Covered information includes: first and last name or first initial and last name plus one or more of the following: • Social Security number • Driver’s license or state identification card number • Financial accounts • Credit or debit card numbers (plus any security or access codes required).
Covered info in the state of Arizona refers only to electronic information and does not apply to covered information in paper form.
Penalties: Entities may be liable for civil penalties for violations. This law may only be enforced by the Arizona Attorney General who may bring an action to obtain actual damages for willful and knowing violations as well as civil penalties up to $10,000 per breach (or a series of breaches of a similar nature discovered in a single investigation). The same penalties apply to government agencies and non-government agencies in Arizona.”
Whereas in California:
“Covered information includes: First and last name or first initial and last name plus one or more of the following: • Social Security number • Driver’s license or state identification card number The Definitive Guide to U.S. State Data Breach Laws 12 • Financial accounts • Credit or debit card numbers (plus any security or access codes required) • Medical or health insurance information • Information collected by automated license plate recognition systems
Additionally, covered information includes a username or email address in combination with passwords or security question responses that would grant access to a resident’s online account. Covered information includes information in electronic format only.
Reporting: Individuals and businesses that are required to issue a security breach notification to more than 500 California residents must submit a single sample copy of the notification provided to consumers (with personal information redacted) to the attorney general.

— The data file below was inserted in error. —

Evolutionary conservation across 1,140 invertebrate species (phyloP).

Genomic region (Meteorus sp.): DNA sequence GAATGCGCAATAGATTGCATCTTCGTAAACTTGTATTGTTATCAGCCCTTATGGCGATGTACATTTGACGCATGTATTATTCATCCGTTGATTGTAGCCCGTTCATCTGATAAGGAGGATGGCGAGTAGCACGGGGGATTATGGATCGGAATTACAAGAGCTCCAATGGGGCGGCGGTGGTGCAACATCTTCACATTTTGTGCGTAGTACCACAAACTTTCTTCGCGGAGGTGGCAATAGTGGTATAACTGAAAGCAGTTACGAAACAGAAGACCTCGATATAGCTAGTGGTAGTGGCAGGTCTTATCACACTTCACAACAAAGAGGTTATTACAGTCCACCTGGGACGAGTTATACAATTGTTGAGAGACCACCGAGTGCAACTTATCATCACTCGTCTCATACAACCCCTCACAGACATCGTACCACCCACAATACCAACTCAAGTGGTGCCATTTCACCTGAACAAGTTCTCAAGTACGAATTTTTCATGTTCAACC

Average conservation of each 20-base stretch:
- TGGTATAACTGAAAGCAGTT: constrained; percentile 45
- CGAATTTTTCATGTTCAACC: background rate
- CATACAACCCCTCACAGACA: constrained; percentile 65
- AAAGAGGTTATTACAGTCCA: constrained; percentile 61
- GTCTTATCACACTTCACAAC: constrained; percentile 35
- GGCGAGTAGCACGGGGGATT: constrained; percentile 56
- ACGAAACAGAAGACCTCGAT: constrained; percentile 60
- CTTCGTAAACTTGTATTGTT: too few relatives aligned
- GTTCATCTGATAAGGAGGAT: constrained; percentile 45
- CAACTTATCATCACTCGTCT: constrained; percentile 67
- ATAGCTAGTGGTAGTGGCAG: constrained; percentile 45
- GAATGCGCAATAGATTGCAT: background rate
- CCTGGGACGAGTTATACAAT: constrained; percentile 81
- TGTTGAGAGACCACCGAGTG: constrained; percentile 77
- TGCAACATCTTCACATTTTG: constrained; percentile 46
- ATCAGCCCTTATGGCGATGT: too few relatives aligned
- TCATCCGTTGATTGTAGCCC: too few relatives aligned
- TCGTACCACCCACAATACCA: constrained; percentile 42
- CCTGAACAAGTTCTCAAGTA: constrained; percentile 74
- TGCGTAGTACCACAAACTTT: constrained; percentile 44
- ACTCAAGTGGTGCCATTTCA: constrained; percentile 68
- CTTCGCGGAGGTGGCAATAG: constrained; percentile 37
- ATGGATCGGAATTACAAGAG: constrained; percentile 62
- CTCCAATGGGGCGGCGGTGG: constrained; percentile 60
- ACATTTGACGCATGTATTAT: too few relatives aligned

Penalties: Civil penalties may apply for violations. Consumers who are injured by a violation of this law have the right to initiate a civil action to recover any damages they suffered as a result. This right does not apply to individuals impacted under the medical information-specific statute in California. Under the medical information-specific statute, the California Department of Health and Human Services may impose penalties on covered entities including: • A $25,000 penalty per patient whose information was compromised • A penalty of up to $17,500 per subsequent occurrence of unauthorized or unlawful access, use, or disclosure of personal medical information • If required notification is not provided, a penalty of $100 per day after the initial 15-day period may apply. Total penalties for a single event are not to exceed $250,000.”
Again, I encourage readers to visit the state-by-state guide to see details requirements for data breach reporting in their state.
I applaud the efforts of Digital Guardian in putting this state-by-state guide to data breach laws together. I am highlighting their efforts, because I believe this is an excellent resource for both residents as well as public- and private-sector organizations around the country.
What is clear is that current state data breach laws are all over the map, with varying levels of reporting and penalties.
I still foresee federal data breach laws eventually being passed to level the playing field across states. However, it is hard to see when this will become a top priority for Congress.